Tsinghua University’s journalism school, which vows to produce journalists adherent to the Chinese Communist Party’s standards of “Marxist journalism,” enjoys support from a host of American corporates and establishment media outlets such as Bloomberg, CNN, the New York Times, and Facebook.
Financial supporters of the Global Business Journalism School, which aims to “apply Marxist theory” to journalism, include Bank of America, Bloomberg, consulting giant Deloitte, and the John S. and James L. Knight Foundation.
The university claims the following Western news entities provide “talent, equipment, and internships” as part of a “long history of cooperation” with Chinese Communist Party (CCP)-controlled Tsinghua:
- The New York Times;
- Financial Times;
Also listed as collaborating on the explicitly Marxist venture are individuals such as CNN host Fareed Zakaria and Facebook Vice President Lori Goler, who both served as guest lecturers in 2017.
Bloomberg’s Editor-at-Large and columnist Lee Miller is listed as a professor, while Leslie Wayne, a contributor and former business reporter at the New York Times, is a Visiting Fellow. Also included in the ranks of professors and fellows are a host of CCP apparatchiks.
These companies, in collaborating with the CCP, are actively aiding and abetting President Xi Jinping and his 2016 diktat that “wherever the readers are, wherever the viewers are, that is where propaganda reports must extend their tentacles.”
Given Tsinghua is wholly funded by the Chinese government, such ties appear to present a conflict of interest in the aforementioned outlets’ coverage of China.
Bloomberg, for example, has supplied the program with 10 of its notorious computer terminals, “the largest such installation at any university in the world,” and program participants have even met with Michael Bloomberg.
Co-founder and former Editor-in-Chief Matthew Winkler visited the school on its 10 year anniversary in 2016, coinciding with the company’s decision to provide additional funding for the school.
Collaboration with Tsinghua is also egregious given the college has reportedly launched cyberattacks against the U.S. government, has a “clear connection” to the CCP on issues of technology and national security according to the U.S. State Department, and is president Xi Jinping’s alma mater.
Xi retains a close link with the university, having recently met with the institution’s advisory board at the CCP’s Great Hall of the People.
The school was even highlighted by the New York Times in its article, “Professors, Beware. In China, Student Spies Might Be Watching.”
An introductory letter to Tsinghua’s Global Business Journalism School outlines its express purpose: to accomplish the “tasks for news media” outlined by the Central Committee of the CCP.
In order to “cultivate talented professionals” who can “achieve these goals,” the Dean of the CCP-funded and controlled school wants to apply what he calls the “correct political orientation” aka Marxism, to journalism:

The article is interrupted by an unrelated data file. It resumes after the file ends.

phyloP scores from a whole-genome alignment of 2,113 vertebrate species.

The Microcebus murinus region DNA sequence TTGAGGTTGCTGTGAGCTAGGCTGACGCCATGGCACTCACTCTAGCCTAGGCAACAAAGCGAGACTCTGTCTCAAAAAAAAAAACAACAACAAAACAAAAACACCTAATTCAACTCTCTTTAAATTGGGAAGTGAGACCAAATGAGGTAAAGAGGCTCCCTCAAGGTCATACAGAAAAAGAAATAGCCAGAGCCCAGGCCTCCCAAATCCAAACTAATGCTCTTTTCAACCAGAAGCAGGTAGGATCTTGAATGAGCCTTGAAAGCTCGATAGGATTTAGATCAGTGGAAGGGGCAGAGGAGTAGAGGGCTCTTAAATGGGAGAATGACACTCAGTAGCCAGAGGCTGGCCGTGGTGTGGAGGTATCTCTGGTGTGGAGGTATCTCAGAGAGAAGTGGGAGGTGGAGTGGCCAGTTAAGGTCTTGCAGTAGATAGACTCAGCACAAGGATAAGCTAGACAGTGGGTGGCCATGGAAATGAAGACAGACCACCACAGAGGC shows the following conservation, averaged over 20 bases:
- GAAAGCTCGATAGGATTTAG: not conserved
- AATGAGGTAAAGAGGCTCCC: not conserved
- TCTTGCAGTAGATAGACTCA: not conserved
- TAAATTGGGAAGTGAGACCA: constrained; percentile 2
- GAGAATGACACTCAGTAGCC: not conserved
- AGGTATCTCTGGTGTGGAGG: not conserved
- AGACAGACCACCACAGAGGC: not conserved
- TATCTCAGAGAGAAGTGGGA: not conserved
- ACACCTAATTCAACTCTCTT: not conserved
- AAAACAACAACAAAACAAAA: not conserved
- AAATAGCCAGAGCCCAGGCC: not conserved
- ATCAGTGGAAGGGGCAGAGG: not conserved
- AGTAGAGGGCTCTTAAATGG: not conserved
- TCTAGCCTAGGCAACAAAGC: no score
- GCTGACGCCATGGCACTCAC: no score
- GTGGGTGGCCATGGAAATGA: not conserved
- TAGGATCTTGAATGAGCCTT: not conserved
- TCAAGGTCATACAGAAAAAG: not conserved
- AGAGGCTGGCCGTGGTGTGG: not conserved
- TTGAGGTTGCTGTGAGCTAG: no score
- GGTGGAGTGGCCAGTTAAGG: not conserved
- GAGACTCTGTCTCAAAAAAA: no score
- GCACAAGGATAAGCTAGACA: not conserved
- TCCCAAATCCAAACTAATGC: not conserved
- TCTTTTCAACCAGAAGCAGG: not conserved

Central to the Beijing-based school’s mission is training journalists who “take a lead in public opinion” as opposed to placing emphasis on factual, objective reporting, reflective of the CCP’s weaponization of media as a tool to reinforce party narratives. Hence the country’s nonexistent freedom of the press and routine suppression of journalists.
As a result, alumni of the program frequently go on to work for outlets including China Central Television, Xinhua News Agency, China Daily and the People’s Daily. These outlets are key players in the Chinese state media landscape which have been identified as a “long-standing weapon in Beijing’s arsenal of repression” whose “mission is to attack designated enemies of the Communist Party.”
Western audiences, however, are not immune from the nefarious influence of GBJ, as alumni have gone on to work for Western, establishment outlets such as Bloomberg.
Sellouts & Sycophants.
Rick Dunham, who served as 2005 President of the National Press Club, which bills itself as “The World’s Leading Professional Organization for Journalists” of the CNN, New York Times, and Washington Post establishment ilk, now directs the Tsinghua program.
Dunham, a former White House correspondent for Business Week magazine and Washington bureau chief of the Houston Chronicle, floods his personal blog with praise of the institution, emphasizing the “high quality of the faculty and students” and how the campus “is one of the most beautiful in the world.” Dunham, an American citizen, has declared himself “at home in Beijing” and detailing how “living in China” has “made [him] a better person.”
Dunham, who “runs” the program, published an uncritical review of China’s National Day, a holiday which commemorates the CCP’s takeover of the country. Neglecting the tens of millions of lives lost as a result, Dunham fawningly described the event, comparing it to the Fourth of July and emphasizing its “grandeur”:
Dunham’s sycophantic appeals to the CCP on his blog perhaps demonstrate the narratives the school pushes on its students.